AI Adoption & Business value: a lesson from the Ireland of 1908

Edward Dixon
Nerd For Tech
Published in
4 min readMay 28, 2021


As a founder of Rigr AI, I’m quite literally betting on Artificial Intelligence to feed my kids. So, you might think I’m expecting AI to be everywhere in about, oh, 5 minutes. My actual view is much more nuanced and heavily influenced by the adoption cycle of earlier general-purpose technologies.

To get a sense of just how hard it is to go from “nailed the science bit!” to “serious business value”, let’s take a look at an earlier technological revolution — the electric motor.

A delegation from London experiencing the cutting-edge technology in Ireland c. 1908

Way back in 1908, Ireland wasn’t known for computing or pharmaceuticals, but it was at the cutting edge of ship-building: the Belfast-based Harland and Wolff was the largest, busiest and most advanced shipyard in the world, getting ready to build the Titanic and her sister ships. It was also hosting a group of visitors — some men from Lloyds of London and the editor of the British journal Engineering (founded in 1865, still going today!). The Editor was visiting to see the enormous Arrol Gantry — 840 feet (260 m) long “a machine to build the machine”, which the Yard has installed so they could build the Titanic and the sisters.

However, the Editor was distracted by a much smaller but very pervasive innovation: electric motors were everywhere in the yard — even tiny tools like drills had their own motors!

Even in 1908, electric motors were not new — in 1840s Vermont, Thomas Davenport built one that could drive a small printing press. However, commercial use on a large scale in heavy industry was sufficiently new that it distracted the visitor from the enormous gantry crane he had come to write about. Using his presumably encyclopaedic knowledge of the technology of the day, he thought he could see at once the business value of using electricity to move energy around the huge yard instead of steam, and he was right to think there were savings there:

As the result of electric transmission of power, in preference to steam leads, which were about 1,000 ft long in some cases, the coal bill is half what it formerly totalled.

However, halving the coal bill was not the big win for Harland and Wolff:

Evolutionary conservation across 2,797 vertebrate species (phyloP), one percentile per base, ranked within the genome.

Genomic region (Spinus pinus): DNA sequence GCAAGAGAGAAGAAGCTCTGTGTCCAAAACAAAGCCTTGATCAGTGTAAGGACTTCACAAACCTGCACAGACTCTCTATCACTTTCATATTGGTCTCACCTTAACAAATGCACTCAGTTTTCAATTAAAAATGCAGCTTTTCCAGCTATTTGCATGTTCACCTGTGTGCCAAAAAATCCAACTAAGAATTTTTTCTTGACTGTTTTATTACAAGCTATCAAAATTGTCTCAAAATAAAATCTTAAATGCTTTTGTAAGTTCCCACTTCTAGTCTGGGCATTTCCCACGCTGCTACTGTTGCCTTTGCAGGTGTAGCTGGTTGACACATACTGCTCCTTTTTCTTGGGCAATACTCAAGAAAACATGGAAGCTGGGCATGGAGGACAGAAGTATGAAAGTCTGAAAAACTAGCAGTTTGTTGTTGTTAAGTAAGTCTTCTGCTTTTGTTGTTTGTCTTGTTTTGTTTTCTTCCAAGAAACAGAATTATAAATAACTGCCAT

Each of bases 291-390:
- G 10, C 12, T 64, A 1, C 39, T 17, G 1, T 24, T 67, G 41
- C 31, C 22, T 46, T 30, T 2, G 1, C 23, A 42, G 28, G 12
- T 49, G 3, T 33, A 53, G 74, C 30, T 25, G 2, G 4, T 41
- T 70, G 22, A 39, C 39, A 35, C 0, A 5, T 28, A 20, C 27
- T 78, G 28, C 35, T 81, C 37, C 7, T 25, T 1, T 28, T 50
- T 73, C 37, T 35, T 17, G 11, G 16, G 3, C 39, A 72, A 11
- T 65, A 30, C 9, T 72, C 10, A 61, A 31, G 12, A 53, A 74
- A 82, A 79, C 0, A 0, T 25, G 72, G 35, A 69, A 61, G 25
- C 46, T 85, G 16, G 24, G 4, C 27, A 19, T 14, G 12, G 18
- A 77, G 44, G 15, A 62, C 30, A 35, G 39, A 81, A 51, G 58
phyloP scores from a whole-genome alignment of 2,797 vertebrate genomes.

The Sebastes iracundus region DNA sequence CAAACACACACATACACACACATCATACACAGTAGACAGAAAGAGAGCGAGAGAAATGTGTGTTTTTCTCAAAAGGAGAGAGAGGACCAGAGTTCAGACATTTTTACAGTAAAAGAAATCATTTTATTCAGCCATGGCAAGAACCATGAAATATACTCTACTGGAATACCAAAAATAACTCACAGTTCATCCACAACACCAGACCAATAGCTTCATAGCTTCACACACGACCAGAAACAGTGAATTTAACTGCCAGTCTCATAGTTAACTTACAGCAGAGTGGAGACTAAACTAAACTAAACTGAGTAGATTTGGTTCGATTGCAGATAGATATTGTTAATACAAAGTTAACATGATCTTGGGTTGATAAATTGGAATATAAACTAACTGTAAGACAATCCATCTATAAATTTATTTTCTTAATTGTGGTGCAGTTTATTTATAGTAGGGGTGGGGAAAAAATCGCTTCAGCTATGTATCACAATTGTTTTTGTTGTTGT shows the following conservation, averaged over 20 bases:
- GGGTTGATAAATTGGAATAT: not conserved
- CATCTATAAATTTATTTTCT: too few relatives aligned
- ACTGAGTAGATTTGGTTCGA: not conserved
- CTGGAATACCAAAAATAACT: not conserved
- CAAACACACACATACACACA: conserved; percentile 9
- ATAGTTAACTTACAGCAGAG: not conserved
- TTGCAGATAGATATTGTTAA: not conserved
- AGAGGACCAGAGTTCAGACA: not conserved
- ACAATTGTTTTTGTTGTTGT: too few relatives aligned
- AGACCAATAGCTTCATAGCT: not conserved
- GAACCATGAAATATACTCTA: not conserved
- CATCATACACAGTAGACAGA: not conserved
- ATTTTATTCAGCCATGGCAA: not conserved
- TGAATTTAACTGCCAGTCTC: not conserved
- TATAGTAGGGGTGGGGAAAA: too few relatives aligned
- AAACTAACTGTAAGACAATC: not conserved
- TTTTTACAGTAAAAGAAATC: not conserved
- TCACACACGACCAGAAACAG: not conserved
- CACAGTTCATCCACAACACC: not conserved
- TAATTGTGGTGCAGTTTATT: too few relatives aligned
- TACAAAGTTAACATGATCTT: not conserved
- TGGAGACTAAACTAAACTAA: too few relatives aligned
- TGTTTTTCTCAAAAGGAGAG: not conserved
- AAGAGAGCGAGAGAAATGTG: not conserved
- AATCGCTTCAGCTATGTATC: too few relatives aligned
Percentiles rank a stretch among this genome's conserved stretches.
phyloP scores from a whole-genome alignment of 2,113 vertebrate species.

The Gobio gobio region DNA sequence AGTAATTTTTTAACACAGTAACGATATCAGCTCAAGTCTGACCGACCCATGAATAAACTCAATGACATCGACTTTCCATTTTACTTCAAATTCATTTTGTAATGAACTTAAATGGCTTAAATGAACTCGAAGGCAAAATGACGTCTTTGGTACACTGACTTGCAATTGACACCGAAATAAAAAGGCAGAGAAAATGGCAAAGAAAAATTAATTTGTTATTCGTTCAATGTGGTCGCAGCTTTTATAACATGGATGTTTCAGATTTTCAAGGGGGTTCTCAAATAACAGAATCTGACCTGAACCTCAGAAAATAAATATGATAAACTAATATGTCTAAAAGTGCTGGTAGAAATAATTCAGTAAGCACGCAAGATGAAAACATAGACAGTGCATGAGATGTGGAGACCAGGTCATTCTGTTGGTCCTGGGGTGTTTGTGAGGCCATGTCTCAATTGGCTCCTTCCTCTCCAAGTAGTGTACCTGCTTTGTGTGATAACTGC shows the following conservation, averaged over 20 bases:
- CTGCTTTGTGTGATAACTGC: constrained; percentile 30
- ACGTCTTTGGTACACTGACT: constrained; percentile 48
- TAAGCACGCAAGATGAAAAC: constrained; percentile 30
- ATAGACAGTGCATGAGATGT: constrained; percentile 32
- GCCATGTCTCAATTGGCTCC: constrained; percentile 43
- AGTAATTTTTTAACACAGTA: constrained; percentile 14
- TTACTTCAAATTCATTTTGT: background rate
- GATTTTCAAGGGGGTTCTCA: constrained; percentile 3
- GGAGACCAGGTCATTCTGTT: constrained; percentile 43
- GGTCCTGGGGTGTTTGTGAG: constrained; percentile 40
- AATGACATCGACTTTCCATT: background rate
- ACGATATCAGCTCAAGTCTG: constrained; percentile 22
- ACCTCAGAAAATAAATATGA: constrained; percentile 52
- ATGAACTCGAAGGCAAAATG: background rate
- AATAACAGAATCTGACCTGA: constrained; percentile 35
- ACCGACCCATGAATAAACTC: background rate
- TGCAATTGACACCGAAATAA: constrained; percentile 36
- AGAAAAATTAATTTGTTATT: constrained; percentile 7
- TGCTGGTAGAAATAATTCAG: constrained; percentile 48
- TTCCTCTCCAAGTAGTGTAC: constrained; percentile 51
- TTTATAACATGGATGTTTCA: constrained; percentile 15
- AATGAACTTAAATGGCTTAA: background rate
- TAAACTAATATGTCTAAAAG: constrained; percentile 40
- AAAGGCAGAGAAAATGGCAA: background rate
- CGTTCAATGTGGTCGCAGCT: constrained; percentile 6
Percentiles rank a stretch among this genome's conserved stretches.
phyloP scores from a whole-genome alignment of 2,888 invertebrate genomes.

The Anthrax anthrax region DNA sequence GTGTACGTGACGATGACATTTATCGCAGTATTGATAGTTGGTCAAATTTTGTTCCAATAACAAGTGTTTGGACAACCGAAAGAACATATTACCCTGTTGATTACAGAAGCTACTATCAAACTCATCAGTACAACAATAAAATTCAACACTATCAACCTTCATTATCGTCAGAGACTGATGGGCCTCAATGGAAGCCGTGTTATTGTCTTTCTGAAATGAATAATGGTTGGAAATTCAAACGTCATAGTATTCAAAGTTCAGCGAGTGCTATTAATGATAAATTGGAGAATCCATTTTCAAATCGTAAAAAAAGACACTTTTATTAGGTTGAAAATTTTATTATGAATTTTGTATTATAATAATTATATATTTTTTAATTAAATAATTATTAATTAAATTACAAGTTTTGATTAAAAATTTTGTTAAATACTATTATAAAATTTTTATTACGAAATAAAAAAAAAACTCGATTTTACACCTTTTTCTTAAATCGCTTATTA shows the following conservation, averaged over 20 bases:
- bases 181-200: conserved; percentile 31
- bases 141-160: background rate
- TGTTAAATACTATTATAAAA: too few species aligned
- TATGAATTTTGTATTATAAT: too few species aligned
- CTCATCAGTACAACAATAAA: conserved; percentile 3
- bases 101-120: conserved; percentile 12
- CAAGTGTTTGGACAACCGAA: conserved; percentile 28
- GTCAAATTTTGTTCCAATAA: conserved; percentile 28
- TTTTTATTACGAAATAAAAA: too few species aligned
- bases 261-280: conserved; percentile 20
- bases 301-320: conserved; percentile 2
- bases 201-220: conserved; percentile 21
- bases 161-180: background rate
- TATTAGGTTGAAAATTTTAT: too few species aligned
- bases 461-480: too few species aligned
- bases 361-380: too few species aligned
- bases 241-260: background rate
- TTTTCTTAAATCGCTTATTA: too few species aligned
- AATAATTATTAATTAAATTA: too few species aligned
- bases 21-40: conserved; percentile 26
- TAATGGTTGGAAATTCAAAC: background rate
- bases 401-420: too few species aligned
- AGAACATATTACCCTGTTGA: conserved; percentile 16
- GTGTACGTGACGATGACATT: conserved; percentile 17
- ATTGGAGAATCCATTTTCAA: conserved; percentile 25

But the speeding of machines is a far more significant source of economy. With high-speed tools it is desirable to prescribe a standard speed for the respective metals in all machines and not only does electric driving enable the machinist to exactly regulate the revolutions, but it renders a speedometer check possible. Thus it is easy to get a 10 per cent increase on output, which is of greater value than the reduction on coal. This is a gain not always reckoned.

Why did it take so long for electric motors to become an essential part of a cutting edge engineering business? Infrastructure was part of the problem — Harland and Wolff had to build their own power plant to supply their electricity, and materials were another: they had to employ “one man and a boy” to rewind the coils of failed motors (organic chemistry hadn’t yet produced modern plastic insulators.

The real obstacle to industrial adoption wasn’t materials or infrastructure: it was that the business value (“a 10 per cent increase on output”) was sufficiently non-obvious that it had to be explained to a man who spent his life reporting on the doings of engineers and their businesses.

AI is a new way of building software, with very different strengths and weaknesses. Many of the best tools are open source, and the hardware is available via the cloud — so infrastructure and distribution are very easy by comparison with a motor. However, while a motor is conceptually very simple — give it some power, it spins, more power = faster — this is not true at all for AI. Getting business value from electric motors required having a deep understanding of Harland and Wolff’s business problems and the comparative advantages of steam power versus electric and the ability to get executive buy-in. AI adoption isn’t simple, and the technical bit isn’t necessarily the hardest part.

Getting AI models working has never been easier, but figuring out where to use them is a different story. For that reason, I see huge value for our business in focusing on very well-defined niches. If the electric motor — or hand-written software — are any guide, we won’t run out of niches for a long, long time.



Edward Dixon
Nerd For Tech

#AI guy, Principal/Founder @ Rigr AI, co-author of ‘Demystifying AI for the Enterprise’.